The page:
A complete formal prayer service cannot be conducted without a quorum of at least 10 adult Jewish men…This prayer quorum is referred to as a minyan (from a Hebrew root meaning to count or to number). Certain prayers and religious activities cannot be performed without a minyan. This need for a minyan has often helped to keep the Jewish community together in isolated areas.

I went to the Thursday morning minyan at Temple Shalom last week. But according to the description above it wasn’t quite a minyan. The number 10 is based on Abraham’s intercession for Sodom in Genesis 18, when he plead with God to spare the city if 10 righteous people are found. But on Thursday morning with only six people initially present and eventually growing to eight, the headcount never reached the double digit threshold. Women were included in the count. However, I was not.

It was explained to me that portions of the prayer service could not be conducted unless there were at least 10 people present, and I was kindly told that I could not be counted since I was not Jewish (righteous). After the eighth person came in, glances towards the door kept hoping for more partakers as we went through the portions of the service that were permitted with less than 10 present.

When the eighth Jewish person came in, a quite exclamation came from a lady sitting in front of me, “Oh good. We only need one more.” A quick, non-threatening correction came from her neighbor, “No. Two more. We can’t count Jared.” I was’t hurt from this. Though I am not Jewish, scripture tells me that I have been made right (Act 13.39, Rom 4.5).

The prayer service lasted about 45 minutes. I visited with a man briefly after the conclusion, telling him that I was Christian and came to the service because of my interest in Judaism. He told me the difference in the two religions is very simple to understand. Basically, Paul took the establishment of Judaism, told the Jews that if they believed in Jesus all of their sin would be taken away, and the law is now useless. That was the end of the conversation as we all sat down for a small breakfast.

The breakfast consisted of sandwich rolls with cheese and some chocolate mini-donuts. For 30 minutes I sat eating, listening to a few of them talking about their families and work. Half way through my cheese sandwich as I pulled away a bite, my teeth also pulled out a half eaten piece of paper that wrapped the slice of cheese. Quickly grabbing the paper and wading it up, I hoped no one saw me. If they did, no one said anything. As I left the temple that morning I would love to say my thoughts were “spiritual,” but I found myself wondering if paper was kosher.

Posted in Religion | 2 Comments »

Edna Just Got Expensive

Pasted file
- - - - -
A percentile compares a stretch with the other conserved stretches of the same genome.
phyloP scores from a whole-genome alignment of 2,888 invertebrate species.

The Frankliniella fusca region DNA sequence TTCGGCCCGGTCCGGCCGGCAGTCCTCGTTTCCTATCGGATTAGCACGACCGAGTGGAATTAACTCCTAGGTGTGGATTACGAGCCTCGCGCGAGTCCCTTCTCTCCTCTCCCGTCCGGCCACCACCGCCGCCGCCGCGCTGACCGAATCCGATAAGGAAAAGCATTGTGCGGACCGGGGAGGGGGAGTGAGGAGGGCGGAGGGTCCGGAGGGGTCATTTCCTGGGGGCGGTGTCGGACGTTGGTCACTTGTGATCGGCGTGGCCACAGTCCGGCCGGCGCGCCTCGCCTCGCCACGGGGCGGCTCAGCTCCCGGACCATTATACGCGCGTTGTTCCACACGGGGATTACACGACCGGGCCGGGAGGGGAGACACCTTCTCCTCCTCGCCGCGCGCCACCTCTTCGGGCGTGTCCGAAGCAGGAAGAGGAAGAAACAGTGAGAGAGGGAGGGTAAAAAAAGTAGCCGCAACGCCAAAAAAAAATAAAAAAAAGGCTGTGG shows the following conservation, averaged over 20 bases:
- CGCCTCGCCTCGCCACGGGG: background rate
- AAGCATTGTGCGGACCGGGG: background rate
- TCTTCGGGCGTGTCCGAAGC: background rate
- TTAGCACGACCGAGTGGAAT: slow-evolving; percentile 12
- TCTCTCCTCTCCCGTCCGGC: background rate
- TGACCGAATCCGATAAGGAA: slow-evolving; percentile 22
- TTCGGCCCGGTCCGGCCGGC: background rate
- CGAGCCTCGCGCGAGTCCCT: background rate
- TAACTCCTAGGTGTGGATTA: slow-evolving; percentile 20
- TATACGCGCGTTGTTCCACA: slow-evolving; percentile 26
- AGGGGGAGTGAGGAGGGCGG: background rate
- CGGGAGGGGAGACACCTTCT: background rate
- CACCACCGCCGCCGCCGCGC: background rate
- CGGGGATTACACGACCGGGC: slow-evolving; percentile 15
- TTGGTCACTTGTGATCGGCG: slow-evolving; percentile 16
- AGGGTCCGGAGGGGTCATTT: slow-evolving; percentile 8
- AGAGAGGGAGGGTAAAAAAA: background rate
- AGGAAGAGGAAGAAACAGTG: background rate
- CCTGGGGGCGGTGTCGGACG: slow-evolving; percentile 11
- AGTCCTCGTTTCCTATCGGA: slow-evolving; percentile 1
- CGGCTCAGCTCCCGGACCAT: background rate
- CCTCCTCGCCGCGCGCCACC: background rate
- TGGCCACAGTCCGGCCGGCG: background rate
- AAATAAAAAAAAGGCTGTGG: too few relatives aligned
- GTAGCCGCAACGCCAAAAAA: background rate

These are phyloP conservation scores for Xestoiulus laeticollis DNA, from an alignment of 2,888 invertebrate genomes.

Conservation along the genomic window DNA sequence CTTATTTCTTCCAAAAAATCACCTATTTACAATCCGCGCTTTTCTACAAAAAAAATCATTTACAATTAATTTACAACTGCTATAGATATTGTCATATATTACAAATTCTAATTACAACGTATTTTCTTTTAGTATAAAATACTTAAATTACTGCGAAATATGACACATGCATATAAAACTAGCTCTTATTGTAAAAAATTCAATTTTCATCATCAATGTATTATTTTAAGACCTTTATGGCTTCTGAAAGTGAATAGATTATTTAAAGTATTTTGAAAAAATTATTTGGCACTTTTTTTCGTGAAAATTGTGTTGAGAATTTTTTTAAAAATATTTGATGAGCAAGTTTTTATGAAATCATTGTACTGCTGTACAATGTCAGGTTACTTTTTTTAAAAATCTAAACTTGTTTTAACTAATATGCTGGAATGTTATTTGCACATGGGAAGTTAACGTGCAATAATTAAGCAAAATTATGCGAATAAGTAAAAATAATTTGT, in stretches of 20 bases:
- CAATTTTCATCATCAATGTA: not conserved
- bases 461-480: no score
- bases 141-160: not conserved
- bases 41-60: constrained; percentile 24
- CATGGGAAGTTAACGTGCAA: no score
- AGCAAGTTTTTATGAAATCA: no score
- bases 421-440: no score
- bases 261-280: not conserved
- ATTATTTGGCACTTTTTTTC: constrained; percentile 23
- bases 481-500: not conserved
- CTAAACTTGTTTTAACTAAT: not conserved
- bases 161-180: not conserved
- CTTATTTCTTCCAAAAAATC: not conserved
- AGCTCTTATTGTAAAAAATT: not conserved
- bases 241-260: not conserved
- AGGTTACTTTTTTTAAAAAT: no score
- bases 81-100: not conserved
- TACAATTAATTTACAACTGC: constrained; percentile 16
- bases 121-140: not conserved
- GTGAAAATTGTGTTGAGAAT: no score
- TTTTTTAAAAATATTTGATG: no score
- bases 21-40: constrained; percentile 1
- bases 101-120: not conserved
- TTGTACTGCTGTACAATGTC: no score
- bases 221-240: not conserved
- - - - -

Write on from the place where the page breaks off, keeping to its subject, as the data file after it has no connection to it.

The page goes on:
Posted by jbharp on March 5, 2007

Nearly every other Wednesday morning over the last two years I’ve eaten “The Classic Mayor” omelet (tomatoes, mushrooms, and a generous helping of black pepper) with chicken, while joining two friends for breakfast. Typically, they both order “Edna the Egglady” (an omelet with three types of cheeses) with ham. On our plates next to a mound-like omelet are a pile of potatoes, a small slice of cantaloupe, and an English muffin that is soaked in butter equal to it’s weight. One week we actually all decided to order something different, and came back a few weeks later briefly discussing change for the sack of change. What a horrible idea. Ever since then we hold steadfast to our normal orders.

This is one of the best places in Colorado Springs for breakfast. I’m not completely confident in saying that though, because I honestly haven’t tried many other breakfast joints. The quality of food and friendly staff at The Omelet Parlor are so superb, that my friends and I have not ventured to any other location. We are quite content there. In addition to this, we meet at 6:30 in the morning which is directly in the middle of the everyday “breakfast happy hour” that promotes omelets at half price. My total ticket is less that $4 for a full meal that postpones all hunger well into the early afternoon. What a deal!!! The price amazing. That is until recently.

Last November, Coloradans voted in favor of an amendment that not only increased minimum wage at the beginning of 2007, but it will also up the amount in years to come. It appears that we are already seeing the affects from this amendment. My omelet now cost $0.50 more than before and this is after the half-price tally. Other restaurants have notably increased their prices too. I can handle this slight increase, but this shows the predictions of opponents to Amendment 42 coming true.

As I was at the register paying my bill, I found myself quickly debating whether I should adjust my gratuity for the extra expense of the meal. I wondered how many other people had done that, and thought the $0.50 tip loss for each customer wouldn’t nearly make up for the $0.80/hour raise my waitress received due to the workings of the amendment.

If you’re in the mood to exercise your brain, here are two sites about Amendment 42. I was just looking over them and found the differing arguments interesting. Can you spot the fallacies? I’ll make some comments later as I read through them a bit more.
For & Against

Meanwhile, this amendment is affecting every statewide restaurant. Thus, The Omelet Parlor should continue being the best food at the best price. Even though the Mayor and Edna are more expensive, I’ll still be meeting at The Omelet Parlor every other Wednesday morning for breakfast. And if you are ever visiting Colorado Springs, I’ll be happy to treat you to breakfast if you’re willing to get there before the “breakfast happy hour” ends at 7:00 (sorry, offer does not apply for local residents).

Posted in Politics | 3 Comments »